Google maps will tell you which bus to take and at which time, it will guide you to the stop where you need to take the bus and will give you the name of the last stop.

All you need to do is get on the right bus and most importantly on the right side of the road as there might be 2 stops on the same street going in opposite directions. Then you need to present your ylink card, tell the driver where you’re going and pay for your ticket.

Similarly, it’s really helpful to download different Belfast’s taxi apps such as Value Cabs, Fona Cabs and Uber.

Top Tips

Now there are a few things that don’t fit into the “Things I wish I’d known” section but they’re still very important. It’s advice I’d like to share with you all:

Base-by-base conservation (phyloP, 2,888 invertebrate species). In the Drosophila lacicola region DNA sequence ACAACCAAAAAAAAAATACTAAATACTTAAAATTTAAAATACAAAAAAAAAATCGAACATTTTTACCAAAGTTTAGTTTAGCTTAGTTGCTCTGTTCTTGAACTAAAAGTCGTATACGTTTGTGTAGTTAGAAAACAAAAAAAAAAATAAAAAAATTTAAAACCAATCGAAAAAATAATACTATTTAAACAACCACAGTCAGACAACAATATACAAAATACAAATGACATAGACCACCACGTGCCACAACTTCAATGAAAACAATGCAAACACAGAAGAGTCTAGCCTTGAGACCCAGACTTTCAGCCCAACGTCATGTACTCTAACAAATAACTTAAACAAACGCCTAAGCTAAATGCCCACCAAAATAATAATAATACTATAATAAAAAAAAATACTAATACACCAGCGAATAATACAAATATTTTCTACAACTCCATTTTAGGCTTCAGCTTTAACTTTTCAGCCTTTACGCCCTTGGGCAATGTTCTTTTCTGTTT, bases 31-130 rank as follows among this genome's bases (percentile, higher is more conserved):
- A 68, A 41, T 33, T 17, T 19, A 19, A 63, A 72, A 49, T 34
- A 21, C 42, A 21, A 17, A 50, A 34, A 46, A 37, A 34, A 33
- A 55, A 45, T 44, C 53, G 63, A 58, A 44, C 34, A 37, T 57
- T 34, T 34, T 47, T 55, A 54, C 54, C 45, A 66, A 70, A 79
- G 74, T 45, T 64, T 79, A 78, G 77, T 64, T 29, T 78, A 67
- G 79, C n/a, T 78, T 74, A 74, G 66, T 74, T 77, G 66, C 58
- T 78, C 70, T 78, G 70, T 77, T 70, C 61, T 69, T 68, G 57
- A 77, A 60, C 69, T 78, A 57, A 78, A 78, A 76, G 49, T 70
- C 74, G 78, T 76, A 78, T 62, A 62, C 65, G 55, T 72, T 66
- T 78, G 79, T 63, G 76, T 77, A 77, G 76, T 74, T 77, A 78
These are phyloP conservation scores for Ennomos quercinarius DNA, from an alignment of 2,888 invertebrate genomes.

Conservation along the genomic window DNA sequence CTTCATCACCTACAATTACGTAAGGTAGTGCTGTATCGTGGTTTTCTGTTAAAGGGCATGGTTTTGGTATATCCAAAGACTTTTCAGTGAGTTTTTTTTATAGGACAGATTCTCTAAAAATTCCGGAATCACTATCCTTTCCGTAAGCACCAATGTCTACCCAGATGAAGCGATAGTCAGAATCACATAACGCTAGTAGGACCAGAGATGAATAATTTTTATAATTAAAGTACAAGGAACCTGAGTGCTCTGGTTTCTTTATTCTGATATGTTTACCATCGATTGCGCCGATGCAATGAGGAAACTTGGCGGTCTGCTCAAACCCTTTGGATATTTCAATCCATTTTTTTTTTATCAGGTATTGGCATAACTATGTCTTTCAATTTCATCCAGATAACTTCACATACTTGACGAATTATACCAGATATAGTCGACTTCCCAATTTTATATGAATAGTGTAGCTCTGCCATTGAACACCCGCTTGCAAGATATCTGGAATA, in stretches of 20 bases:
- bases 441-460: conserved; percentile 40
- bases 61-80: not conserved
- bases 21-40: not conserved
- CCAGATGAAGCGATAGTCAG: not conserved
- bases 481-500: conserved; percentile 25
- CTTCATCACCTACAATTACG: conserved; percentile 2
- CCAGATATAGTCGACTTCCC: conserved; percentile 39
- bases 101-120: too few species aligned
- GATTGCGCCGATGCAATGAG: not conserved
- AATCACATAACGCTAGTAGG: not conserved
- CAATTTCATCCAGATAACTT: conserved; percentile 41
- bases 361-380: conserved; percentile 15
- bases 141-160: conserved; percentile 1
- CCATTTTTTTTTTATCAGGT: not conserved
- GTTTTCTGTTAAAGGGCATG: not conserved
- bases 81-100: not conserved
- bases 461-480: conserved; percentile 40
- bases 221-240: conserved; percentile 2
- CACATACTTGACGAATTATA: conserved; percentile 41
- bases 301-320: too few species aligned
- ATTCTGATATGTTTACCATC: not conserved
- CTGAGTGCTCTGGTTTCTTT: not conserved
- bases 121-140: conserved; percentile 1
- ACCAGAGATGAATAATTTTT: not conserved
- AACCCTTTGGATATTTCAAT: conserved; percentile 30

• Firstly, it’s important to surround yourself with people who will support you and be there for you when you need it. Living alone can be tough sometimes and you might need someone to just have a chat with or take a walk with to make you feel better.
  • Stay close to home. Call home frequently and speak to your family and friends. This will help you feel supported and connected to your loved ones.
  • Cook food that reminds you of home because trust me it will have magical effects on you. The smell alone will make you feel happy and comforted.
  • Be proactive. Get to know different people from your course and other courses too. Attend events hosted by the Union during the freshers period (start of semester in September), or get involved in with SU Volunteer, SU Enterprise or SU Voice to meet new people whilst boosting your CV in the process!